At the hearing on Wednesday, some hosts also noted that they use Airbnb to avoid being subject to the District's TOPA law, which gives any tenant a right to buy a property if it's sold (and potentially delay a sale). Using Airbnb also circumvents other tenant laws. Like any tenant laws, such regulations can help curb serious landlord abuses, but there are also (likely far fewer, but still some) abusive tenants. There have been proposals to limit TOPA to not apply to single-family houses or one rental in a house; but regardless, for better or worse, there need to be tenant protections and thus there are incentives to get around them with Airbnb.
Require Airbnb to disclose more data
Airbnb could do one thing to help cities better understand their effect on the housing market: provide open data. Like Uber, Airbnb has jealously guarded data about its operations. While regulated services like taxis and hotels have to disclose information which cities can use in planning, that's not true of newer services.
Tracy Hadden Loh said,
They are not transparent with their data, and they instead selectively release it to consulting firms and commission “studies” where the findings are reviewed by Airbnb, not by peer scientists.
It's an open question what impact Airbnb has on the rental housing market, one that could be answered transparently if Airbnb shared their data. Instead, Inside Airbnb is scraping data from the Airbnb site and making it available to anyone for analysis…but they can't get occupancy data, since that's not published on the site (only reviews are).
Require some data disclosure by Airbnb would be a good element to add to the bill. As for the rest of it, contributors seem to generally agree with the idea of requiring a basic license (but not too burdensome) and stopping people from renting out whole buildings full of units, especially rent-controlled ones. But they also seem to concur with the Post editorial board that other elements may be too restrictive.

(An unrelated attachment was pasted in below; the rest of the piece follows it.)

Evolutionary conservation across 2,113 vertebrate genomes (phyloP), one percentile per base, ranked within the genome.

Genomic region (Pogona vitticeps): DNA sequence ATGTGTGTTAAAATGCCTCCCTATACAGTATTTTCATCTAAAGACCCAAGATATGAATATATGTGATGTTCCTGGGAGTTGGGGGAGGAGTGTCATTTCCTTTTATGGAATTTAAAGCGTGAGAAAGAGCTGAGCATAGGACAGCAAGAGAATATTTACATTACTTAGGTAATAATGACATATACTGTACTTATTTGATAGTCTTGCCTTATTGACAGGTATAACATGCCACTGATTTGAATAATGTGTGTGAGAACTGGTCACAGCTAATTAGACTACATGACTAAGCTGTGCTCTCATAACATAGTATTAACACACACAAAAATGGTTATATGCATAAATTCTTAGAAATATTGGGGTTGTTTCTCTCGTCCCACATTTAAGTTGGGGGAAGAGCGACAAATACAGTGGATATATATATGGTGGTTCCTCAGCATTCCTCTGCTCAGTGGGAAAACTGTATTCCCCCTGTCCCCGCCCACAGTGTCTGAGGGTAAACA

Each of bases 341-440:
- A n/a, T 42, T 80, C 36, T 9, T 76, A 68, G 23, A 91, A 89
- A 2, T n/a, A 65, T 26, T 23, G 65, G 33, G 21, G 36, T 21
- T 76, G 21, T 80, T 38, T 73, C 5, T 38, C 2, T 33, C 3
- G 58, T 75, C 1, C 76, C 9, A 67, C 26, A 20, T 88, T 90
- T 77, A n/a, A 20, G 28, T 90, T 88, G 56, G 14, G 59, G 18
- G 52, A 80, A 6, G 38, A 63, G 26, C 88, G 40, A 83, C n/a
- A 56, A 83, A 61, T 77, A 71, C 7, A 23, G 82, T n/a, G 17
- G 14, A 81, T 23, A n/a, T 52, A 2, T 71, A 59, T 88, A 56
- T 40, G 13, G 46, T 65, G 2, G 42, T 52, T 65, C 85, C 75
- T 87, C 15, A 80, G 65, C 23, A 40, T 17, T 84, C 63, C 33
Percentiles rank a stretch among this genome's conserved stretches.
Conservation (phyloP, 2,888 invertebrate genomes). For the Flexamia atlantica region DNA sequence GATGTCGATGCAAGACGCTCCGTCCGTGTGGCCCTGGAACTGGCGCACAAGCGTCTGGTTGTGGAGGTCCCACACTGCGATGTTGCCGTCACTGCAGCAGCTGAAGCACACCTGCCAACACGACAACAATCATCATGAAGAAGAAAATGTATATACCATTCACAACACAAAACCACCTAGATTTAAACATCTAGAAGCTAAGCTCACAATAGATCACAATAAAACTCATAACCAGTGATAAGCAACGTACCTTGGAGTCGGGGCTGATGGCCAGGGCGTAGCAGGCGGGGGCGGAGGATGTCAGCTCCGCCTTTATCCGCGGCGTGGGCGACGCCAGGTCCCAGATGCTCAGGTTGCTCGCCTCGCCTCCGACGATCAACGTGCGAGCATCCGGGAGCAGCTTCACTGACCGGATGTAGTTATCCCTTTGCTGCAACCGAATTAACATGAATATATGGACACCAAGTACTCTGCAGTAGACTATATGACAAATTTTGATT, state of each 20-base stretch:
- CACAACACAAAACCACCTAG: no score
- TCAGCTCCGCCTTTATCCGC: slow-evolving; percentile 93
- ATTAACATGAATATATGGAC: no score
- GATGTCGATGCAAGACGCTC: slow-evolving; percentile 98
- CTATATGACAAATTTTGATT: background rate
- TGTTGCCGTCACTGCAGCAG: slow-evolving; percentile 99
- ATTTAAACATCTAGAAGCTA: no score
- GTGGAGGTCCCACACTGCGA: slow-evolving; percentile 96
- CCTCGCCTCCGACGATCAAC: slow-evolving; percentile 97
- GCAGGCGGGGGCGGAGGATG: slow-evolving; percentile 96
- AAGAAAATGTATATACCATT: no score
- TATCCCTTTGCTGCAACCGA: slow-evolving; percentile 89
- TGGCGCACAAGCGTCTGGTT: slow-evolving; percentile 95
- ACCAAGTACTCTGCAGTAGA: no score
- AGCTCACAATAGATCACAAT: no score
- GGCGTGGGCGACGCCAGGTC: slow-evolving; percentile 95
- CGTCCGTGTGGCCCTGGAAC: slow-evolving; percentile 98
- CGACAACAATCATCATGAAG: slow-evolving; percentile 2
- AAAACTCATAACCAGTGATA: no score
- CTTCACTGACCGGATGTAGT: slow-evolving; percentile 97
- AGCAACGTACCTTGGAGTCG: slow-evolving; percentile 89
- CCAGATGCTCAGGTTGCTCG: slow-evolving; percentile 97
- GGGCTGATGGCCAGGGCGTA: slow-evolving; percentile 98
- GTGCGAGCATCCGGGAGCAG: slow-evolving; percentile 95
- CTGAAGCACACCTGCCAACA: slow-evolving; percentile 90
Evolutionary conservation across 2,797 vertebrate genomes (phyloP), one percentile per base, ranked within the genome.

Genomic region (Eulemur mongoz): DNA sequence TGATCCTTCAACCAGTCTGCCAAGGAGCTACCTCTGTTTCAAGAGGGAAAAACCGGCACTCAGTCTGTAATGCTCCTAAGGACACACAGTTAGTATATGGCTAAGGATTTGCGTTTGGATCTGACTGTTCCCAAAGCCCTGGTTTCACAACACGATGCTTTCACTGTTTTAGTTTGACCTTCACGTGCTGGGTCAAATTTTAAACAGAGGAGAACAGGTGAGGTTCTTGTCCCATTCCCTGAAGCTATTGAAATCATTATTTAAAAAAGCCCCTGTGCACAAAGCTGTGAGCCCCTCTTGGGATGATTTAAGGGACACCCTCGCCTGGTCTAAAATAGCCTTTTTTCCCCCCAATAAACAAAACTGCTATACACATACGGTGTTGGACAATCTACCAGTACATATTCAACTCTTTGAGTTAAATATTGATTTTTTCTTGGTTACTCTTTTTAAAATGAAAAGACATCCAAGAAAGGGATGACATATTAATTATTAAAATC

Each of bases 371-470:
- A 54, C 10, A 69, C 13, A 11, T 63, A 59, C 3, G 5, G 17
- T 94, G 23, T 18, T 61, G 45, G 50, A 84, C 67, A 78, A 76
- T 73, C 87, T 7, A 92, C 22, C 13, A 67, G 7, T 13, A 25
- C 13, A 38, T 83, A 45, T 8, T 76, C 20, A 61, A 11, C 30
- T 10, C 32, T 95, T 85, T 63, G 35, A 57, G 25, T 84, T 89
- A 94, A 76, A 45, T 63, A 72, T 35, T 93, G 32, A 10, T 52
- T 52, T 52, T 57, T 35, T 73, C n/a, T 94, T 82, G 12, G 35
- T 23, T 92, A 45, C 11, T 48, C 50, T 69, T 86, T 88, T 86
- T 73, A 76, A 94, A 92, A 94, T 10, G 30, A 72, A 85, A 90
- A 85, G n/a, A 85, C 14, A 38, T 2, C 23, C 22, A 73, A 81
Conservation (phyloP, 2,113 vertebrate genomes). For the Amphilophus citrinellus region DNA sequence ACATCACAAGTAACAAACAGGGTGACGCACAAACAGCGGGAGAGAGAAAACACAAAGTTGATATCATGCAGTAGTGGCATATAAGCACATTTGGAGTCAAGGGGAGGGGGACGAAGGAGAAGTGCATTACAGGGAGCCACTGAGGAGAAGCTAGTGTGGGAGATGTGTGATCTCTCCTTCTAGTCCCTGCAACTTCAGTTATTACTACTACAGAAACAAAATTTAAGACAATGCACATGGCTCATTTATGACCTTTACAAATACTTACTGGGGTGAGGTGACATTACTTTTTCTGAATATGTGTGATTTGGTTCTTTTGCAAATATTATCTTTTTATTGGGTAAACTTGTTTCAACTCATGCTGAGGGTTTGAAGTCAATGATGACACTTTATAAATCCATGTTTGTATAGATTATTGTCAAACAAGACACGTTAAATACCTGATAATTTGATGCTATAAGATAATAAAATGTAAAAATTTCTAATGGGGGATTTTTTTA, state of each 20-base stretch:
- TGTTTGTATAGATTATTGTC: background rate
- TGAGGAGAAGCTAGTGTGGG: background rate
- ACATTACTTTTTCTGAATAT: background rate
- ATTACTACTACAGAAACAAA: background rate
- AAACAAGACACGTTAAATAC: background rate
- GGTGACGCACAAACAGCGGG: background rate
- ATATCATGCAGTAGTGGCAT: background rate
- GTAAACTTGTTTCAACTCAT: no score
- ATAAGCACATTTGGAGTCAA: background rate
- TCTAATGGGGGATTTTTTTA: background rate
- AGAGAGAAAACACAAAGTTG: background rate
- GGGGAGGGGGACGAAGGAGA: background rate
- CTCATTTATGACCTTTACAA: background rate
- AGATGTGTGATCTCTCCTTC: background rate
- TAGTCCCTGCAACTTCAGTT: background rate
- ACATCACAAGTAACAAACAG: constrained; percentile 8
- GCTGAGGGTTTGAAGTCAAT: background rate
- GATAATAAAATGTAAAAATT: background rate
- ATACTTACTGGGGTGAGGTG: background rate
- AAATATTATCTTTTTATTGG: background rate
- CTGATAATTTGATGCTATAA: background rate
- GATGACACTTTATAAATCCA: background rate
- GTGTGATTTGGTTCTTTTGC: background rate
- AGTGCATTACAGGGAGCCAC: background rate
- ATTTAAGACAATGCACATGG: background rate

Martin Austermuhle writes that at the hearing, an Airbnb representative said the company was fine with a limit of renting out a whole unit for 180 days (instead of McDuffie's 15) and a limit of three rentals per host (instead of McDuffie's one and only the primary residence). Somewhere on the spectrum between these numbers is where DC's law will likely end up.
What do you think DC should do regarding Airbnb?
Update, 10:30 am: Some changes made this morning were accidentally lost. The post has been updated.
Update, 3:00 pm: Councilmember McDuffie's staff reached out to note that at the hearing, he expressed a willingness to modify the bill, especially the 15-day limit. He told the City Paper, “We have received a lot of feedback since introduction on issues ranging from party houses, public health and safety, and the 15-day limit on home-sharing while the homeowner is away from their residence. I am open to revising the bill, including the 15-day number.”